“The vast majority of guests treat their hosts’ homes and neighbors with the utmost respect. Airbnb said in a statement. “These initiatives are about trying to find the needles in the haystacks and stopping potentially disruptive parties in service of our guests and neighbors.”

While rowdy behavior has been a major issue for authorities in Scottsdale — and to a lesser extent in Chandler, which has just 649 rentals — the problem doesn’t seem to be much of a problem in Phoenix, judging by the near- absence of any discussion by Phoenix. Municipal Council.

Still, cities and towns across the state have been pushing for the legislature to loosen its grip on the issue of short-term rental regulation that it took away from municipalities in 2016. That grip was loosened somewhat in 2018, when lawmakers allowed municipalities to impose fines on rental landlords whose properties become rowdy party houses.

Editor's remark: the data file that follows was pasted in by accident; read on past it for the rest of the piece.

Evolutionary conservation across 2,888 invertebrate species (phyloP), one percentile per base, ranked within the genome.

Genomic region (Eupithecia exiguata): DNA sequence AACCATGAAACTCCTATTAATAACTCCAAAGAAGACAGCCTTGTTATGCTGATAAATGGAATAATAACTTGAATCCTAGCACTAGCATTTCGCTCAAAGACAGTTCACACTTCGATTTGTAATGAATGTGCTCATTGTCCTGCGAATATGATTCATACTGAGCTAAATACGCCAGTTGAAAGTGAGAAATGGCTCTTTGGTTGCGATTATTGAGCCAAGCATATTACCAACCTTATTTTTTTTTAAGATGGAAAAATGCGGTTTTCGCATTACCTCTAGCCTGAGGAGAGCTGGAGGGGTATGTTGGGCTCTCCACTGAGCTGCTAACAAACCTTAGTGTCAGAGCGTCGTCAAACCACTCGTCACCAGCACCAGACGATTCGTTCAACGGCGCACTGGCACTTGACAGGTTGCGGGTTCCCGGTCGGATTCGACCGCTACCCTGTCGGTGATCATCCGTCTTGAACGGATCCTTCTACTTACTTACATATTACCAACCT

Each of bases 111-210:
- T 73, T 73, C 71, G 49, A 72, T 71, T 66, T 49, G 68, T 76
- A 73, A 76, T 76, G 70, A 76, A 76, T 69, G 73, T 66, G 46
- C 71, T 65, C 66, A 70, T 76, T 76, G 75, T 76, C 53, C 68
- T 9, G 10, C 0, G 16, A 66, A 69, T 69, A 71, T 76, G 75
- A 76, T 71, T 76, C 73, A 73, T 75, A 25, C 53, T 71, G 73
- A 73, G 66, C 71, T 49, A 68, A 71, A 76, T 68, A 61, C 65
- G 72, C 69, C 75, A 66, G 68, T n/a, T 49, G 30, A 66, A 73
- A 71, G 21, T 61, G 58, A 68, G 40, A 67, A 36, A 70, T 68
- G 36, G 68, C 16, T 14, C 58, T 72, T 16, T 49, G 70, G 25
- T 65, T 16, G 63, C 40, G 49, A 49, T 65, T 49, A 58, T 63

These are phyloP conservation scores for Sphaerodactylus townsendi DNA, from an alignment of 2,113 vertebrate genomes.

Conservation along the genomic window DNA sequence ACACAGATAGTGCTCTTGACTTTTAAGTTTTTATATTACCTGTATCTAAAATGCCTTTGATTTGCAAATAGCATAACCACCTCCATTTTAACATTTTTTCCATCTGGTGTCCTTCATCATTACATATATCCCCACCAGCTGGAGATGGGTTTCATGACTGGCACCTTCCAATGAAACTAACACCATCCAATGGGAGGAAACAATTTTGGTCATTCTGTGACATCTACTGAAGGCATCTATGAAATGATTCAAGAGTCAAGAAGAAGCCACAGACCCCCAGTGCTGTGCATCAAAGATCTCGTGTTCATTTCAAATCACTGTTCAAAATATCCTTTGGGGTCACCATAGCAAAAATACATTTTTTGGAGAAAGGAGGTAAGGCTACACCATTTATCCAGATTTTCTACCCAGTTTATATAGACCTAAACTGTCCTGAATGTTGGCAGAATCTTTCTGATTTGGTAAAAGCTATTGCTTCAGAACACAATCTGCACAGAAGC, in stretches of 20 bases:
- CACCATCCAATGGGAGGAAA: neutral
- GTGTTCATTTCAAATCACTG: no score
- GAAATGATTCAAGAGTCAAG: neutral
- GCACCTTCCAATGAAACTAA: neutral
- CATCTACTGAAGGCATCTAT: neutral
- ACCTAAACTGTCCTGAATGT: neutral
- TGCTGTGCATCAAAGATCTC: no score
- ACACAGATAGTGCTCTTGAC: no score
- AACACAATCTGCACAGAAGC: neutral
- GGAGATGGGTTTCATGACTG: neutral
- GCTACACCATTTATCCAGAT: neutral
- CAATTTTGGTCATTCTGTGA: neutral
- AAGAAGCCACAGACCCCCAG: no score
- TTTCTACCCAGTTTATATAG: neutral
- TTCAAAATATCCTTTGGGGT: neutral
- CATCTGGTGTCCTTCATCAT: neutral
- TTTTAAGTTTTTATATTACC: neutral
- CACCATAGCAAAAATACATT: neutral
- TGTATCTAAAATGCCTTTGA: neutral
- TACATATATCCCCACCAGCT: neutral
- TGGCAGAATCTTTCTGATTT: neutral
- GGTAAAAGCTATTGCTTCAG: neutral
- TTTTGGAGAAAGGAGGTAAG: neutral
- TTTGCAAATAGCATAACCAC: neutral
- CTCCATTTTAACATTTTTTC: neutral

Now, some lawmakers have introduced bills in the current session to completely block the state from regulating them and return that power to municipalities.

This effort split the Republican delegation, as Chandler Sen. JD Mesnard was submitting a weaker bill that would restore only a few powers.

The issue has been divisive in previous legislative sessions, with many owners of short-term rentals appearing to testify against any effort to limit their ability to use their property as they see fit.